I guess part of my reaction was the way the Iraqi’s are shown. Each one of them was a potential terrorist. If one is making a serious film about the Iraq war, then we carry the responsibility to attempting to discover some of the reality of it.
My vote for Avatar as best film of the year. For it believes in a future with hope, without meaning to be something other than that.

Sex and the Guru

With the internet raging with people wanting to search for sex video’s of the hapless Swami Nityananda having sex with a famous Tamil actress, you have to ask what this is all about ? While people express outrage all over India through acts of violence against him and his property, others desperately want to voyeur into the wanting to look at the act.
Why ? Watching a Guru having sex with with an overweight actress who’s face you cannot see is pleasurable ? What drives us ?
It is not possible to have a Guru unless YOU worship him or her. So in effect YOU create the Guru, YOU set the rules, YOU decide what the Guru practices in his or her daily life. And then when the Guru does not conform to YOUR expectations, and finally having created him, YOU destroy him.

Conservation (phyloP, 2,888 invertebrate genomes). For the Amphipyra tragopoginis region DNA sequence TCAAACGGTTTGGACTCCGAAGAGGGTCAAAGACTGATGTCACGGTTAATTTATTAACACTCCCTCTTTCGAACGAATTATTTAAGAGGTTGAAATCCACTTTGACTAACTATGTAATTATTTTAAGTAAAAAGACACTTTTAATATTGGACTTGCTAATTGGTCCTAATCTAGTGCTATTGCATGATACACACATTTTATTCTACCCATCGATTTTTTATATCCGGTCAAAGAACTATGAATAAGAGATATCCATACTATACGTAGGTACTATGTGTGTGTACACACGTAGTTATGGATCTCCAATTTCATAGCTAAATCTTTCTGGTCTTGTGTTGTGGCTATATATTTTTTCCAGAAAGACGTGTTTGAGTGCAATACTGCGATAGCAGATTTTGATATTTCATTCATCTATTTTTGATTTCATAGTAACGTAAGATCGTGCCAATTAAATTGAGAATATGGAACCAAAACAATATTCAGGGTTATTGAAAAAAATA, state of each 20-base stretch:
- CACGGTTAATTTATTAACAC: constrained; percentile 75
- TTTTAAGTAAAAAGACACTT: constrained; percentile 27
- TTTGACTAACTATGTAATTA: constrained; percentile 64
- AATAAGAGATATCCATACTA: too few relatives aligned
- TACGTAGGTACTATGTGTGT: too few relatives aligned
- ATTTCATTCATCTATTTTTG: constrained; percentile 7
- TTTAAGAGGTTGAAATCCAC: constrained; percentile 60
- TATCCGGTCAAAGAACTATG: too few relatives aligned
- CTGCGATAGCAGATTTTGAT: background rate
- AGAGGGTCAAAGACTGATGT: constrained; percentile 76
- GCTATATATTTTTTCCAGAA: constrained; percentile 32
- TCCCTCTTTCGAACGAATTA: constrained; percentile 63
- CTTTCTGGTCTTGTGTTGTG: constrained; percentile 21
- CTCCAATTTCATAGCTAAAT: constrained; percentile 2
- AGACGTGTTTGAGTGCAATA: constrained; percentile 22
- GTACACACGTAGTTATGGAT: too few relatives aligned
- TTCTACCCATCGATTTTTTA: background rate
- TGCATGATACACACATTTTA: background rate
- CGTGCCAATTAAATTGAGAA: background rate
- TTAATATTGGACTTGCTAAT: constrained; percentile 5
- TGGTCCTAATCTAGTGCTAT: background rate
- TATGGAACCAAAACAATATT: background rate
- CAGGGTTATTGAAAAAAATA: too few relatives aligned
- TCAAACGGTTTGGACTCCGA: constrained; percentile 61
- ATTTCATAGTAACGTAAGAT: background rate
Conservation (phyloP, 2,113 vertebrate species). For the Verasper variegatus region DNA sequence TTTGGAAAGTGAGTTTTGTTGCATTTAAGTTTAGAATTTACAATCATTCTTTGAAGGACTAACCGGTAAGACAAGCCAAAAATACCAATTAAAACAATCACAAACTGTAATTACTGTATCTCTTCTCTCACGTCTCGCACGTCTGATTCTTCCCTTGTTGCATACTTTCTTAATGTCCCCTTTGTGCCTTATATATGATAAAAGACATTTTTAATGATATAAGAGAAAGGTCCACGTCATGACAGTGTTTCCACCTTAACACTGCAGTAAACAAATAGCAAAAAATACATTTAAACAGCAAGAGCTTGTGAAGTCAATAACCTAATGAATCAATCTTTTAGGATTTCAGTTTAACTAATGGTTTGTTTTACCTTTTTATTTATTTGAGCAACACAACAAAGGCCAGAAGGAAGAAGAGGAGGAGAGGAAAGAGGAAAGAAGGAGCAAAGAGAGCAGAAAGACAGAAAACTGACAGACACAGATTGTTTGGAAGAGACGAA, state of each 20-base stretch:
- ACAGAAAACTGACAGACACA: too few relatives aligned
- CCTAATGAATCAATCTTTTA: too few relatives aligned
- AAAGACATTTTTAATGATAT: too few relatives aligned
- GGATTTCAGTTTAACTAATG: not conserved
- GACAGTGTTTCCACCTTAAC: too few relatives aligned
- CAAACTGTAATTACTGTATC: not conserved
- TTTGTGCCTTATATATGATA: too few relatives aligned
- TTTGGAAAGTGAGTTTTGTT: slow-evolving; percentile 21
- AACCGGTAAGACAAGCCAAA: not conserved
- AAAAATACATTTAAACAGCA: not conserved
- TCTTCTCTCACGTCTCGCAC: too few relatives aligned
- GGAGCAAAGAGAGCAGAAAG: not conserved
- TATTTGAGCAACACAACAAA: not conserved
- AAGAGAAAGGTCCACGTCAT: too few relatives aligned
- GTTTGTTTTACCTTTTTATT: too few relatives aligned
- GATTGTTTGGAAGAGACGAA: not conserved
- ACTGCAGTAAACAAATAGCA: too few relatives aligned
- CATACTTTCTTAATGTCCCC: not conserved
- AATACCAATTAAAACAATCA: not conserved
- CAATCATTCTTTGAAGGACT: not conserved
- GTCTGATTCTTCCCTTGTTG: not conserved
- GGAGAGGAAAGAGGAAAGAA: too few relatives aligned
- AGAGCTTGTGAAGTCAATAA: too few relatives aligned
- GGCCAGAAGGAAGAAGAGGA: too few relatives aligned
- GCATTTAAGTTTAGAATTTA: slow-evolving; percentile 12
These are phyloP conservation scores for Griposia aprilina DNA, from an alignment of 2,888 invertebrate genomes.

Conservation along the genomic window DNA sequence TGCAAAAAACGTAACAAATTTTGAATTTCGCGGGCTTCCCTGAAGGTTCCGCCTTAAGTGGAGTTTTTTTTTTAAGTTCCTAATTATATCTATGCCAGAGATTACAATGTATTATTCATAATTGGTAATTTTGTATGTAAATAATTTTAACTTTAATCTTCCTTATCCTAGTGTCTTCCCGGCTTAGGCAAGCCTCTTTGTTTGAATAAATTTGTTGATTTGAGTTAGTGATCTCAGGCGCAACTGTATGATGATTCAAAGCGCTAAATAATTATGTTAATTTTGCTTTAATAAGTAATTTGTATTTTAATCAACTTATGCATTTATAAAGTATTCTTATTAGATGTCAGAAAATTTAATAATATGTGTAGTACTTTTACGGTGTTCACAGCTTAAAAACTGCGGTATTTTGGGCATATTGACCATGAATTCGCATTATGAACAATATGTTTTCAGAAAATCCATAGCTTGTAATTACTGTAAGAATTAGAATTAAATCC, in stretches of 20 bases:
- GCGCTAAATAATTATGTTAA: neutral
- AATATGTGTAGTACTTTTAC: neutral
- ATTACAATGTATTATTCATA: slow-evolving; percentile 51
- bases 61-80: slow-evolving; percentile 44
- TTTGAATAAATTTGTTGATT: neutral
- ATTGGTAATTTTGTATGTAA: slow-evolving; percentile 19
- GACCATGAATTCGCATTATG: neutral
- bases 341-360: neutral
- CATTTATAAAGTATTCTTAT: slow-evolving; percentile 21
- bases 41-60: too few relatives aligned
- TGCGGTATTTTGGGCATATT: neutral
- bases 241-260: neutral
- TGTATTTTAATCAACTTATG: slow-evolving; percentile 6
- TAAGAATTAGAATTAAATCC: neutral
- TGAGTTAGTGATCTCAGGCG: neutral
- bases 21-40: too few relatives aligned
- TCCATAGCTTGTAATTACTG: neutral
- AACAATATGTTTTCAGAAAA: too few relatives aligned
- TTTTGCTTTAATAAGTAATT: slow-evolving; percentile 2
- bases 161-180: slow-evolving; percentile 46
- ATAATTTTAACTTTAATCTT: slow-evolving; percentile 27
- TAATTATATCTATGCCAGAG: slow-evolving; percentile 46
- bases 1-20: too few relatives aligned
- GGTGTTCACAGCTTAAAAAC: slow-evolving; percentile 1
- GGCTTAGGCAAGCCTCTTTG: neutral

We need to know that there is something beyond the mundane existence of our lines. We are scared of death. We are desperately afraid of that which we cannot comprehend of course, but mostly that which we can. Like failure or self loathing. Like disease and loss. We can comprehend these things, but are so mortally afraid of OURSELVES that we look for people who can take responsibility for our lives. And the first person that is willing to come out and say ” That’s my problem, and I will look after it” becomes your Guru. Unfortunately that is what more and more people are understanding ‘Faith’ as.
So a Guru has had sex. Who decided that he/she must not ? The Guru or you ? The Guru said it of course, but almost certainly in response to a need in you that if someone had to be ‘PURE’, then they must not have ‘SEX”. Why is Purity and SEX so closely related ? Why are we so afraid of sex, so filled with guilt about it that at the slightest provocation we are willing to destroy and revile other people over it on the one hand, and use it as tools of humiliation, conquest and rape on the other hand. I know a lot of people are going to be upset when I equate puritanical attitudes on sex with rape, but the provocations are fundamentally the same.